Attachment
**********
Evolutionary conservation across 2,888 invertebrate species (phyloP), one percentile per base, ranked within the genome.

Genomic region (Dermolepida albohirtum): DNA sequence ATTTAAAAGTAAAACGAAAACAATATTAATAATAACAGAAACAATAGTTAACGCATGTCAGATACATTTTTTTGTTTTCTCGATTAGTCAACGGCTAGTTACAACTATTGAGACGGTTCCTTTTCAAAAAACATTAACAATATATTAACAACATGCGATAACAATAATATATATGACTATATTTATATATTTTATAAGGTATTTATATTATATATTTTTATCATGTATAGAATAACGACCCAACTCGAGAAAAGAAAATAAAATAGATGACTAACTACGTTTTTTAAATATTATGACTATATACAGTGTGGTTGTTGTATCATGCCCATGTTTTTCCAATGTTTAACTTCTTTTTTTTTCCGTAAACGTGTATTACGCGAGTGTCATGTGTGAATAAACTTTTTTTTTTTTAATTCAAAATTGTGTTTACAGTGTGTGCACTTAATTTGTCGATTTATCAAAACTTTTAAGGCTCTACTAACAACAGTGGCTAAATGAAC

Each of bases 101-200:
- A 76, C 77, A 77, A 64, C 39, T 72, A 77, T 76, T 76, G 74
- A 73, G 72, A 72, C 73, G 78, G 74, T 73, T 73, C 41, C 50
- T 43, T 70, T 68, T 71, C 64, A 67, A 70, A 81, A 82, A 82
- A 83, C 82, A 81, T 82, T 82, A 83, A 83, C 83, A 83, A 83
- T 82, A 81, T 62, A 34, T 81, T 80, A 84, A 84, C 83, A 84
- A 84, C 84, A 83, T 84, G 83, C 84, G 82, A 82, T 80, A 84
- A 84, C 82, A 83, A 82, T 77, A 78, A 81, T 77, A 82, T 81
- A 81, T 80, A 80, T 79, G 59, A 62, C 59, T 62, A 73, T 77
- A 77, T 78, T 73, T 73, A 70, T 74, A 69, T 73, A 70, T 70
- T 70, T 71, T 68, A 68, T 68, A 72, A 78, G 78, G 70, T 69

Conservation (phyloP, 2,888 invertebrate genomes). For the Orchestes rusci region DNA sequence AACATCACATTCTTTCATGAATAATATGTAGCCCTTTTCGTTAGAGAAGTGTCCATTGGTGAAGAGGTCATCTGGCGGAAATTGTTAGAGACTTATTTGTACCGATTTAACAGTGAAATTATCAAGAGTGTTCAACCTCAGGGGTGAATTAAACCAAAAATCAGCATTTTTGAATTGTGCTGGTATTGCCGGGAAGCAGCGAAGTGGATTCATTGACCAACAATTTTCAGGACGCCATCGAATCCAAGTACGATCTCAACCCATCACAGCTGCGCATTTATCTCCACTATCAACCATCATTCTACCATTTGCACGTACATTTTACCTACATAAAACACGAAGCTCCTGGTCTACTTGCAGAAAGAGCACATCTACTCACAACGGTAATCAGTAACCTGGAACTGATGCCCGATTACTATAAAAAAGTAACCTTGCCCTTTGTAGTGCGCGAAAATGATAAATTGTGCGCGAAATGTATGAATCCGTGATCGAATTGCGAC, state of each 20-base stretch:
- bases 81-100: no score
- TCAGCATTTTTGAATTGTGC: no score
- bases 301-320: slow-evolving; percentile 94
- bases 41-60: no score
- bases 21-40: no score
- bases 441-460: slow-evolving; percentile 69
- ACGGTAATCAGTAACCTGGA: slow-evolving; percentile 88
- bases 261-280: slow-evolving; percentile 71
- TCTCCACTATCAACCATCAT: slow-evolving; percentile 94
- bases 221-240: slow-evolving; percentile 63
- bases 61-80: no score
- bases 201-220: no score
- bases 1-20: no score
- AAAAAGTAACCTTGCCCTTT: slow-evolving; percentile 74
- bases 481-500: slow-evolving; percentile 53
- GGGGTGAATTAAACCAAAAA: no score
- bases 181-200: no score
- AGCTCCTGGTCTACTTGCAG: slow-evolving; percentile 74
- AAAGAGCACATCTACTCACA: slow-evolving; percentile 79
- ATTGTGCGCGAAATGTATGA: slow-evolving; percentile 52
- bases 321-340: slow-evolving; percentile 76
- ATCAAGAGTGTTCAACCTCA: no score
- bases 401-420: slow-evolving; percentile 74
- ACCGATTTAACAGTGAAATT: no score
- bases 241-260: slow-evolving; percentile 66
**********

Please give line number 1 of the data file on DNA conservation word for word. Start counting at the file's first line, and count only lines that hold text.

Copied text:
Evolutionary conservation across 2,888 invertebrate species (phyloP), one percentile per base, ranked within the genome.